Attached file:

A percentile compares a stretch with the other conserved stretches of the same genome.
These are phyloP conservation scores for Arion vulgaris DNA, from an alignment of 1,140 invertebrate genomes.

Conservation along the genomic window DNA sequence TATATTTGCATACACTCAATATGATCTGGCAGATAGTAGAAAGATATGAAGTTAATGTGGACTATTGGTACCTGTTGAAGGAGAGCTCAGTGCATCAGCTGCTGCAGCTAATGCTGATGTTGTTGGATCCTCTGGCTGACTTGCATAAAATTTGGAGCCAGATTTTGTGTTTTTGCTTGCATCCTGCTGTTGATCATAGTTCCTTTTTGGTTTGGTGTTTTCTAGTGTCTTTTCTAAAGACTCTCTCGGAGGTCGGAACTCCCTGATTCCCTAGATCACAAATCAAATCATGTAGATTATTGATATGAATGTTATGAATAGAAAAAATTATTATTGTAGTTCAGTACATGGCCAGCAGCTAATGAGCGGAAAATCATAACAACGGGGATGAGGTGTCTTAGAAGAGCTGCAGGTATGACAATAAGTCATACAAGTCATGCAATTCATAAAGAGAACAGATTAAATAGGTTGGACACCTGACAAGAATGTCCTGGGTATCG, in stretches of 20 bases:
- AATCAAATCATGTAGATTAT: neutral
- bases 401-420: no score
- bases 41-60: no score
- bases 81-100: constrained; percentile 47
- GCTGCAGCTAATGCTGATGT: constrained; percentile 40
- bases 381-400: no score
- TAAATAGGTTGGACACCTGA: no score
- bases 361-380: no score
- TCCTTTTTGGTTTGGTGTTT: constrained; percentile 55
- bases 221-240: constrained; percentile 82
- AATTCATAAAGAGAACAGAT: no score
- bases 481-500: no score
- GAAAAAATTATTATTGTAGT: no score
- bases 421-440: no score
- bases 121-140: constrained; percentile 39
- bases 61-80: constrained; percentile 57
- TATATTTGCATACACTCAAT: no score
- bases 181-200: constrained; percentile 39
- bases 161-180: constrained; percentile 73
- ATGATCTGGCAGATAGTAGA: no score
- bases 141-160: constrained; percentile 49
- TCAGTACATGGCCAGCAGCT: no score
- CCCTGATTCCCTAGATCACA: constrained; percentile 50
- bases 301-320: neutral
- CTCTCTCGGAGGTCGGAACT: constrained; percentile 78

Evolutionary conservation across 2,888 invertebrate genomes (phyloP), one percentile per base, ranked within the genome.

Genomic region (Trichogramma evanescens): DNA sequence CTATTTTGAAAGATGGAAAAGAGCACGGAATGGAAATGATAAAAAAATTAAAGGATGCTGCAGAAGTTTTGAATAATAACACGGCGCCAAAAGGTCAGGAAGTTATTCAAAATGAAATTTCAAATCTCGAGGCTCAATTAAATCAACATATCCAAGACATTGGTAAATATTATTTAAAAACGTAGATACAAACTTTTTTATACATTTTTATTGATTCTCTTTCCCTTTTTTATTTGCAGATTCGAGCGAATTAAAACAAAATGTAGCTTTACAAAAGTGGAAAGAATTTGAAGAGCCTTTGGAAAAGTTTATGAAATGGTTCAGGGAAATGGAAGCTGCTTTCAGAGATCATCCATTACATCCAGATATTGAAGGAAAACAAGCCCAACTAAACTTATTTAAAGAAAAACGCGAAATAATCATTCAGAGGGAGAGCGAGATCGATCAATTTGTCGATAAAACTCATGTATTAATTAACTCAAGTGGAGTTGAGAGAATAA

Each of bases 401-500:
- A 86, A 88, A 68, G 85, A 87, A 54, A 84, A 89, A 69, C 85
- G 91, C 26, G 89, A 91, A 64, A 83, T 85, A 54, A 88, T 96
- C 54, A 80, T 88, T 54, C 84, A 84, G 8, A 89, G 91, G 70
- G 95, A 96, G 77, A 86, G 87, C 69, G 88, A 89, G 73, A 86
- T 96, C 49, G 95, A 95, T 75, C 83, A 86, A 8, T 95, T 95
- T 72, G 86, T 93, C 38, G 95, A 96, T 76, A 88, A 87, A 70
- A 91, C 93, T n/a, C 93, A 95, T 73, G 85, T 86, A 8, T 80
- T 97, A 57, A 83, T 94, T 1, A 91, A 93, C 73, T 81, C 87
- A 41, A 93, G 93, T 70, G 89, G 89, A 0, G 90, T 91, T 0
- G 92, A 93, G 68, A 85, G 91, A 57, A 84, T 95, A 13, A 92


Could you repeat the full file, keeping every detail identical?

A percentile compares a stretch with the other conserved stretches of the same genome.
These are phyloP conservation scores for Arion vulgaris DNA, from an alignment of 1,140 invertebrate genomes.

Conservation along the genomic window DNA sequence TATATTTGCATACACTCAATATGATCTGGCAGATAGTAGAAAGATATGAAGTTAATGTGGACTATTGGTACCTGTTGAAGGAGAGCTCAGTGCATCAGCTGCTGCAGCTAATGCTGATGTTGTTGGATCCTCTGGCTGACTTGCATAAAATTTGGAGCCAGATTTTGTGTTTTTGCTTGCATCCTGCTGTTGATCATAGTTCCTTTTTGGTTTGGTGTTTTCTAGTGTCTTTTCTAAAGACTCTCTCGGAGGTCGGAACTCCCTGATTCCCTAGATCACAAATCAAATCATGTAGATTATTGATATGAATGTTATGAATAGAAAAAATTATTATTGTAGTTCAGTACATGGCCAGCAGCTAATGAGCGGAAAATCATAACAACGGGGATGAGGTGTCTTAGAAGAGCTGCAGGTATGACAATAAGTCATACAAGTCATGCAATTCATAAAGAGAACAGATTAAATAGGTTGGACACCTGACAAGAATGTCCTGGGTATCG, in stretches of 20 bases:
- AATCAAATCATGTAGATTAT: neutral
- bases 401-420: no score
- bases 41-60: no score
- bases 81-100: constrained; percentile 47
- GCTGCAGCTAATGCTGATGT: constrained; percentile 40
- bases 381-400: no score
- TAAATAGGTTGGACACCTGA: no score
- bases 361-380: no score
- TCCTTTTTGGTTTGGTGTTT: constrained; percentile 55
- bases 221-240: constrained; percentile 82
- AATTCATAAAGAGAACAGAT: no score
- bases 481-500: no score
- GAAAAAATTATTATTGTAGT: no score
- bases 421-440: no score
- bases 121-140: constrained; percentile 39
- bases 61-80: constrained; percentile 57
- TATATTTGCATACACTCAAT: no score
- bases 181-200: constrained; percentile 39
- bases 161-180: constrained; percentile 73
- ATGATCTGGCAGATAGTAGA: no score
- bases 141-160: constrained; percentile 49
- TCAGTACATGGCCAGCAGCT: no score
- CCCTGATTCCCTAGATCACA: constrained; percentile 50
- bases 301-320: neutral
- CTCTCTCGGAGGTCGGAACT: constrained; percentile 78

Evolutionary conservation across 2,888 invertebrate genomes (phyloP), one percentile per base, ranked within the genome.

Genomic region (Trichogramma evanescens): DNA sequence CTATTTTGAAAGATGGAAAAGAGCACGGAATGGAAATGATAAAAAAATTAAAGGATGCTGCAGAAGTTTTGAATAATAACACGGCGCCAAAAGGTCAGGAAGTTATTCAAAATGAAATTTCAAATCTCGAGGCTCAATTAAATCAACATATCCAAGACATTGGTAAATATTATTTAAAAACGTAGATACAAACTTTTTTATACATTTTTATTGATTCTCTTTCCCTTTTTTATTTGCAGATTCGAGCGAATTAAAACAAAATGTAGCTTTACAAAAGTGGAAAGAATTTGAAGAGCCTTTGGAAAAGTTTATGAAATGGTTCAGGGAAATGGAAGCTGCTTTCAGAGATCATCCATTACATCCAGATATTGAAGGAAAACAAGCCCAACTAAACTTATTTAAAGAAAAACGCGAAATAATCATTCAGAGGGAGAGCGAGATCGATCAATTTGTCGATAAAACTCATGTATTAATTAACTCAAGTGGAGTTGAGAGAATAA

Each of bases 401-500:
- A 86, A 88, A 68, G 85, A 87, A 54, A 84, A 89, A 69, C 85
- G 91, C 26, G 89, A 91, A 64, A 83, T 85, A 54, A 88, T 96
- C 54, A 80, T 88, T 54, C 84, A 84, G 8, A 89, G 91, G 70
- G 95, A 96, G 77, A 86, G 87, C 69, G 88, A 89, G 73, A 86
- T 96, C 49, G 95, A 95, T 75, C 83, A 86, A 8, T 95, T 95
- T 72, G 86, T 93, C 38, G 95, A 96, T 76, A 88, A 87, A 70
- A 91, C 93, T n/a, C 93, A 95, T 73, G 85, T 86, A 8, T 80
- T 97, A 57, A 83, T 94, T 1, A 91, A 93, C 73, T 81, C 87
- A 41, A 93, G 93, T 70, G 89, G 89, A 0, G 90, T 91, T 0
- G 92, A 93, G 68, A 85, G 91, A 57, A 84, T 95, A 13, A 92